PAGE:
Historically, agency personnel have not been apprised of these responsibilities. All staff should be apprised of their responsibilities once a year, at a minimum.
AVAILABLE AUXILIARY AIDS
Available auxiliary aids include computer text readers, braille materials, audio recordings, magnification devices, large print formats, open and closed captioning, closed caption decoders, audio described films and videos, amplified telephones, TDD's (telecommunication devices for the deaf), and assistive listening systems. Agencies may also assign agency personnel or contract employees to provide assistance as readers for persons with vision impairments, interpreters for persons with hearing
3 See, also, 36 C.F.R. § 1154.160(e) (Architectural and Transportation Barriers Compliance Board); 43 C.F.R. § 17.560(d) (Department of the Interior); 29 C.F.R. § 33.11(e) (Department of Labor); 16 C.F.R. § 6.160(d) (Federal Trade Commission); 22 C.F.R. § 144.160(d) (Department of State); 10 C.F.R. § 1041.160(d) (Department of Energy); and 29 C.F.R. § 1615.160(d) (Equal Employment Opportunity Commission).
impairments, or amanuenses for persons with mobility impairments, or to provide other assistance needed by persons with disabilities.
The regulations implementing section 504 provide that, when an agency is providing materials in an accessible format for a specific individual, it must determine, which format is most suited to the needs of that individual. When an agency is preparing accessible format publications for a potentially large distribution, e.g., a pamphlet explaining Social Security program benefits, it should select the format that is likely to be usable by the largest number of people. At this time, these formats are audio-tape for persons with vision impairments or other disabilities that prevent the use of conventionally printed material and open-captioned videotape for persons with hearing impairments or other disabilities that prevent the use of uncaptioned videos. Agencies should be aware that preparation of materials in one accessible format, such as audio tape, may not eliminate the need for the agency to also produce the material in a different accessible format, such as braille, in response to a specific request from an individual with a disability; however, it is not necessary to prepare material in all possible accessible formats prior to receiving a request. Material prepared for public distribution should list a contact person for requests of accessible materials. If the telephone number of the contact person is provided, a TDD number should be listed to provide access to persons who have hearing or speech impairments.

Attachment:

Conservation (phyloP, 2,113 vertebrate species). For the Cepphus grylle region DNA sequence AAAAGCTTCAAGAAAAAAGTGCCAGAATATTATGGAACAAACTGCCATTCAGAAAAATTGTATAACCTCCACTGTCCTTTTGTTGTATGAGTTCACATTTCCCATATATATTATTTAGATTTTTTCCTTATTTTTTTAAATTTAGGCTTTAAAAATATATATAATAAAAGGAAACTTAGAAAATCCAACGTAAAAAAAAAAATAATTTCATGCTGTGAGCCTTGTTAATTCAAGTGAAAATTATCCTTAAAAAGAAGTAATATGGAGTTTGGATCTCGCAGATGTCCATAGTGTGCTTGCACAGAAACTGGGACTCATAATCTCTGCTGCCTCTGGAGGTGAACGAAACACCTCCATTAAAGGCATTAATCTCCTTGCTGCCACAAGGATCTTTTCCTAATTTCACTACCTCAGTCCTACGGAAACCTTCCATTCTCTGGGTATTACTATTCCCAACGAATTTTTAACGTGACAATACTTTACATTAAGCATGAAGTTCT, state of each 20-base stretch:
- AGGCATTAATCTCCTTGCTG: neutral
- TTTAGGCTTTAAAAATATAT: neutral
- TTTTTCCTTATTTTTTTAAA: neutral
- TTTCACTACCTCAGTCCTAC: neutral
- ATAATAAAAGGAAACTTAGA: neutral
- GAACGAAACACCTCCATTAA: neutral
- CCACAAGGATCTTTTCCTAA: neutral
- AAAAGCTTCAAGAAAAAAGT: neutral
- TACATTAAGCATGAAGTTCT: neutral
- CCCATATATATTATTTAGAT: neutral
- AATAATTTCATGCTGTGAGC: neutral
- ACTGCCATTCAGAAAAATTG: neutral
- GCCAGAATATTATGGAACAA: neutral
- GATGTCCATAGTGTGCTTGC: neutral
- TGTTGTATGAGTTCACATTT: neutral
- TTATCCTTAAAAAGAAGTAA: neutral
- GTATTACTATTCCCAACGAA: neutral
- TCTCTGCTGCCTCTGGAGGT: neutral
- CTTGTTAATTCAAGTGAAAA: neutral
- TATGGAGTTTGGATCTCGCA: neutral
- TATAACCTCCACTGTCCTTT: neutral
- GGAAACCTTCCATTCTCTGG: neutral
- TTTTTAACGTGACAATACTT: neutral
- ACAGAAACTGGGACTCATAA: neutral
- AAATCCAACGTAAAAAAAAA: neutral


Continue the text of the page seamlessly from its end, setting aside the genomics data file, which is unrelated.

PROCEDURES FOR DETERMINING HOW TO PROVIDE MATERIALS IN ACCESSIBLE FORMATS
Because of the variations in agency missions and experiences, it is impossible for the Council to provide detailed guidelines that would be uniformly applicable to determinations made by all agencies. Therefore, it is important for each agency to review its current procedures to identify its printed and filmed materials and ascertain which ones, if any, can be routinely made available in accessible formats and which might be made available only upon request. Some agencies routinely produce material that is regularly requested by the public; other agencies may find that their only requests for accessible material arise in specific cases, such as Freedom of Information Act requests or direct contact with program participants.
To satisfy its responsibility under section 504, each agency should identify each category of material that may be subject to access and determine how the material in that category should be made accessible to persons with disabilities. Each agency should identify the specific material that should be put into an accessible format at the time that it is issued or produced. In addition, each agency should be prepared to make available any of its material in accessible formats upon request. Agencies should be aware that is is most cost-effective to have accessible versions of documents or videos that will be distributed to a significant number of people prepared at the time that the material is initially produced.
AGENCY EMPLOYEES AND LIBRARY PATRONS
The agency's review should include consideration of materials that may be provided only to an agency employee in the performance of his or her official duties and those that are made available to users of the agency library.